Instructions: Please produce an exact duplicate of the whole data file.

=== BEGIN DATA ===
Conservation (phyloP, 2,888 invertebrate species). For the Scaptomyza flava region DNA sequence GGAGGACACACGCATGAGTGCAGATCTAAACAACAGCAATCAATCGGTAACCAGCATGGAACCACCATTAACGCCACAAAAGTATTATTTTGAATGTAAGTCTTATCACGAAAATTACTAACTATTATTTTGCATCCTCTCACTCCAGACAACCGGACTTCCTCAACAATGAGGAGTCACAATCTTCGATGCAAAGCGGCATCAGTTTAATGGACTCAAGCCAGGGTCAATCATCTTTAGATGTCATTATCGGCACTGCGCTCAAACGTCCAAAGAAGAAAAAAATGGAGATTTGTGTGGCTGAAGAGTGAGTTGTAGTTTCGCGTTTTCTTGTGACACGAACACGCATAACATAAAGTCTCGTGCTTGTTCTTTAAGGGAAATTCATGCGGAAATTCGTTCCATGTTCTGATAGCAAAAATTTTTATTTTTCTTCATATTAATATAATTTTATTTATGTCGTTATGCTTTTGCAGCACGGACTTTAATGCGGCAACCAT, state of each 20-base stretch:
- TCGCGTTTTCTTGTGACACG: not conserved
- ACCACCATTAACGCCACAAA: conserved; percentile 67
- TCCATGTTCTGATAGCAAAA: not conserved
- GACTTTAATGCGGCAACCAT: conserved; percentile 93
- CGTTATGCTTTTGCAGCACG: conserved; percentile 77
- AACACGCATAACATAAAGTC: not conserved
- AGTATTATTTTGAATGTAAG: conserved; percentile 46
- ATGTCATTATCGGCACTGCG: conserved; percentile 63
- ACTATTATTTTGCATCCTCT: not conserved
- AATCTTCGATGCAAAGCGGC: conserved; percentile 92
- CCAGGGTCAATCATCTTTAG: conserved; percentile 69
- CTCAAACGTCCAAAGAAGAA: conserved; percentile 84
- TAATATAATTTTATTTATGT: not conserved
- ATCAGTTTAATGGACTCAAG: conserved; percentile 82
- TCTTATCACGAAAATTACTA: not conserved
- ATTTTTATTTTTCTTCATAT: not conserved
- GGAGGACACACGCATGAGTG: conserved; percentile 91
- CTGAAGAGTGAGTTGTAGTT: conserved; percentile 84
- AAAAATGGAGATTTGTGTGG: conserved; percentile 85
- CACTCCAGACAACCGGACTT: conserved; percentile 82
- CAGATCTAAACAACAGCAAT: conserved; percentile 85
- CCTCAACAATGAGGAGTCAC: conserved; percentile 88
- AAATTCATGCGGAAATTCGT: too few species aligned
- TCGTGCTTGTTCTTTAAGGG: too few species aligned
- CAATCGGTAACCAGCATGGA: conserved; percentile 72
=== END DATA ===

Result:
Conservation (phyloP, 2,888 invertebrate species). For the Scaptomyza flava region DNA sequence GGAGGACACACGCATGAGTGCAGATCTAAACAACAGCAATCAATCGGTAACCAGCATGGAACCACCATTAACGCCACAAAAGTATTATTTTGAATGTAAGTCTTATCACGAAAATTACTAACTATTATTTTGCATCCTCTCACTCCAGACAACCGGACTTCCTCAACAATGAGGAGTCACAATCTTCGATGCAAAGCGGCATCAGTTTAATGGACTCAAGCCAGGGTCAATCATCTTTAGATGTCATTATCGGCACTGCGCTCAAACGTCCAAAGAAGAAAAAAATGGAGATTTGTGTGGCTGAAGAGTGAGTTGTAGTTTCGCGTTTTCTTGTGACACGAACACGCATAACATAAAGTCTCGTGCTTGTTCTTTAAGGGAAATTCATGCGGAAATTCGTTCCATGTTCTGATAGCAAAAATTTTTATTTTTCTTCATATTAATATAATTTTATTTATGTCGTTATGCTTTTGCAGCACGGACTTTAATGCGGCAACCAT, state of each 20-base stretch:
- TCGCGTTTTCTTGTGACACG: not conserved
- ACCACCATTAACGCCACAAA: conserved; percentile 67
- TCCATGTTCTGATAGCAAAA: not conserved
- GACTTTAATGCGGCAACCAT: conserved; percentile 93
- CGTTATGCTTTTGCAGCACG: conserved; percentile 77
- AACACGCATAACATAAAGTC: not conserved
- AGTATTATTTTGAATGTAAG: conserved; percentile 46
- ATGTCATTATCGGCACTGCG: conserved; percentile 63
- ACTATTATTTTGCATCCTCT: not conserved
- AATCTTCGATGCAAAGCGGC: conserved; percentile 92
- CCAGGGTCAATCATCTTTAG: conserved; percentile 69
- CTCAAACGTCCAAAGAAGAA: conserved; percentile 84
- TAATATAATTTTATTTATGT: not conserved
- ATCAGTTTAATGGACTCAAG: conserved; percentile 82
- TCTTATCACGAAAATTACTA: not conserved
- ATTTTTATTTTTCTTCATAT: not conserved
- GGAGGACACACGCATGAGTG: conserved; percentile 91
- CTGAAGAGTGAGTTGTAGTT: conserved; percentile 84
- AAAAATGGAGATTTGTGTGG: conserved; percentile 85
- CACTCCAGACAACCGGACTT: conserved; percentile 82
- CAGATCTAAACAACAGCAAT: conserved; percentile 85
- CCTCAACAATGAGGAGTCAC: conserved; percentile 88
- AAATTCATGCGGAAATTCGT: too few species aligned
- TCGTGCTTGTTCTTTAAGGG: too few species aligned
- CAATCGGTAACCAGCATGGA: conserved; percentile 72